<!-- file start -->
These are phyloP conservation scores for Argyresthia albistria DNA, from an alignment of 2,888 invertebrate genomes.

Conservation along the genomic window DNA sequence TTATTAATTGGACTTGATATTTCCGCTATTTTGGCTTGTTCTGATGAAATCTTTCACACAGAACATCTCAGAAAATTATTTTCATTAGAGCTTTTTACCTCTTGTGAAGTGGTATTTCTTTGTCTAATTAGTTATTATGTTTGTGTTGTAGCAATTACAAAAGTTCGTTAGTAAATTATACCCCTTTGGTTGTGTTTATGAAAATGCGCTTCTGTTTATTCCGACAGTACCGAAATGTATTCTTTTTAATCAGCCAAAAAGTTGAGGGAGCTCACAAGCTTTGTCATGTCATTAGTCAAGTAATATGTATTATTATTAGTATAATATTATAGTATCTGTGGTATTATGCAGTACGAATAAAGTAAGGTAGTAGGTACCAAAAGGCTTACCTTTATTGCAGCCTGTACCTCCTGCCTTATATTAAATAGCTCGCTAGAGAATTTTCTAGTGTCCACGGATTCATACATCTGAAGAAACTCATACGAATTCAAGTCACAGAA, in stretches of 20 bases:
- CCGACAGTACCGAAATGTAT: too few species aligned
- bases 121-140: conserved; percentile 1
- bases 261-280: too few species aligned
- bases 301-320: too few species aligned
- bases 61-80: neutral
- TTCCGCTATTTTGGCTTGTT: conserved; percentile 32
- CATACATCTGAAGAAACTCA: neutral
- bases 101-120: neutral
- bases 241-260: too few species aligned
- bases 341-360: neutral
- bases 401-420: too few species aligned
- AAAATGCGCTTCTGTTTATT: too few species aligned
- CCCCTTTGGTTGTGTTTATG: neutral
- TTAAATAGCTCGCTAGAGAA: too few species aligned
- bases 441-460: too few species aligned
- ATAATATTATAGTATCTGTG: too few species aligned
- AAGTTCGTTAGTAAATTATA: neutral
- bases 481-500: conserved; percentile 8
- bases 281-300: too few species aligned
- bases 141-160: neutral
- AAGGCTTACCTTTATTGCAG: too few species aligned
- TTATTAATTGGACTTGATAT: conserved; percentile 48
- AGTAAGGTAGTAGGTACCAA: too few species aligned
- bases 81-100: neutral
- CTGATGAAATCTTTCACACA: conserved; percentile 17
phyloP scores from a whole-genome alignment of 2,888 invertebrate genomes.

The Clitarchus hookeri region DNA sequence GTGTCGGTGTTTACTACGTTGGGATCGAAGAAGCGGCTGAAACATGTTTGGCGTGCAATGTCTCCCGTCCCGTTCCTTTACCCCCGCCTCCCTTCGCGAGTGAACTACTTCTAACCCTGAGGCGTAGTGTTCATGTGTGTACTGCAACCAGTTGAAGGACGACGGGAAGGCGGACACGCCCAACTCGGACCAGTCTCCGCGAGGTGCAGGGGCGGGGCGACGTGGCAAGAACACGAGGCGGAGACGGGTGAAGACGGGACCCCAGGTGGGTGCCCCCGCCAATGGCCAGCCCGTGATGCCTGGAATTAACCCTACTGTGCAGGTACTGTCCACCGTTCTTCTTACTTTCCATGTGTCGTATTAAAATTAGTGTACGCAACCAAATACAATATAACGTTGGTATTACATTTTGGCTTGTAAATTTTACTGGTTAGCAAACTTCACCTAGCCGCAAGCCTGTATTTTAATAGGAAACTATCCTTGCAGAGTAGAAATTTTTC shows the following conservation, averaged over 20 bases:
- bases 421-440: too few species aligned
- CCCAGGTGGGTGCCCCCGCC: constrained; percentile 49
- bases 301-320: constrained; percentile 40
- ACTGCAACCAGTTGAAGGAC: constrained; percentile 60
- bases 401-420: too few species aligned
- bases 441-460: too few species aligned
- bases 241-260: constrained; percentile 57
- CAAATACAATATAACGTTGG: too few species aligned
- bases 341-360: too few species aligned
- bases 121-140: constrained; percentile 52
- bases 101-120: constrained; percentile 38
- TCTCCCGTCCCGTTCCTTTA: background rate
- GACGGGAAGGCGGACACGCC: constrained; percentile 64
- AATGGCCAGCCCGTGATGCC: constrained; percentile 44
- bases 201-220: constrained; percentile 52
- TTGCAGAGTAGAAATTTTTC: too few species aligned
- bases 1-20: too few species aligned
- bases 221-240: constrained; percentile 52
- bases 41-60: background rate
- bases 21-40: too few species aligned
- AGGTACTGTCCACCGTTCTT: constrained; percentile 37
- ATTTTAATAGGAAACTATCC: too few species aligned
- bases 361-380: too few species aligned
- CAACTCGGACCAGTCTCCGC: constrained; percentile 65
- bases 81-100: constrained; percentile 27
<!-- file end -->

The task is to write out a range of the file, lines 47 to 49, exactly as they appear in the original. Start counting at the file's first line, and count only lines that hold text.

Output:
- bases 221-240: constrained; percentile 52
- bases 41-60: background rate
- bases 21-40: too few species aligned